*n*of the result is 1 if bit

*n*of the two arguments differ. Otherwise, bit

*n*of the result is 0.To evaluate $a^$b when either $a or $b is negative, we make use of the following reasoning:

Case | Result |
---|---|

$a>=0, $b>=0 | Bitwise operation |

$a>=0, $b<0 | $a^$b == ~($a ^ ~$b) Contrapositive law $a^$b == ~($a ^ (-1-$b)) Extended definition of ~ $a^$b == -1-($a ^ (-1-$b)) Extended definition of ~ Since $a and (-1-$b) are both non-negative, the ^ in the last expression can be evaluated in bitwise fashion. |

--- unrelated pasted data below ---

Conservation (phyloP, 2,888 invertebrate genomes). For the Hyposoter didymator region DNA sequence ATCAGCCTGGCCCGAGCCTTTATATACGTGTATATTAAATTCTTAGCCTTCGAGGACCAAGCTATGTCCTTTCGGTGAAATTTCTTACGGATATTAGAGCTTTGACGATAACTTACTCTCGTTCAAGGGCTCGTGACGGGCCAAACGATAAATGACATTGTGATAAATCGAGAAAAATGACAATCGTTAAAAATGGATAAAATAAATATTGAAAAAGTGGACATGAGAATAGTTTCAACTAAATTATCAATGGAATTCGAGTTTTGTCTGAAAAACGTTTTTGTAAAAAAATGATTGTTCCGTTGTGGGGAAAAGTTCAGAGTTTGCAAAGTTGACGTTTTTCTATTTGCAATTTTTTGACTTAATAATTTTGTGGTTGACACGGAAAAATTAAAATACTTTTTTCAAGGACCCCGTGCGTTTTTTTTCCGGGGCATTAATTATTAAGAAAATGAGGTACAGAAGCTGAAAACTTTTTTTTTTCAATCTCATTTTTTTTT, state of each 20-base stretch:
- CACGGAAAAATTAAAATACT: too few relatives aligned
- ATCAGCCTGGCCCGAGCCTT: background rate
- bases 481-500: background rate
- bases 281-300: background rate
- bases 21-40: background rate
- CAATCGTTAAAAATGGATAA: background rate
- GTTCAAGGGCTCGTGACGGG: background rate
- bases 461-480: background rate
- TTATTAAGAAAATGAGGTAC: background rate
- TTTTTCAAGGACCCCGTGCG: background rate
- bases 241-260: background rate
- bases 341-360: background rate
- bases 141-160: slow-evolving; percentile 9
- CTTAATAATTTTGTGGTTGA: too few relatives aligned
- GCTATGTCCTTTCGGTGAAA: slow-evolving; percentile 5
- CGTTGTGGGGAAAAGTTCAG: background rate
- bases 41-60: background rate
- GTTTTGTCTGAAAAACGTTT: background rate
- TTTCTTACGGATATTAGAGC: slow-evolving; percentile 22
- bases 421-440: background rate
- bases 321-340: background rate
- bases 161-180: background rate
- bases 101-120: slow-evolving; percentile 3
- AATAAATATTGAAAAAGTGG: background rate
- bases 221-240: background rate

$a<0, $b>=0 | Commute to ($b^$a) and evaluate as above. |

$a<0, $b<0 | $a^$b == (~$a) ^ (~$b) Contrapositive law $a^$b == (-1-$a) ^ (-1-$b) Extended definition of ~ Since (-1-$a) and (-1-$b) are both positive, the ^ in the last expression can be evaluated in bitwise fashion. |

## Examples edit

% expr 0b010 | 0b000 2[So, what do I need to add to this example so the result is binary as well? Some sort of format - but I don't see a binary conversion sequence in the docs...] RS: See for instance to.binary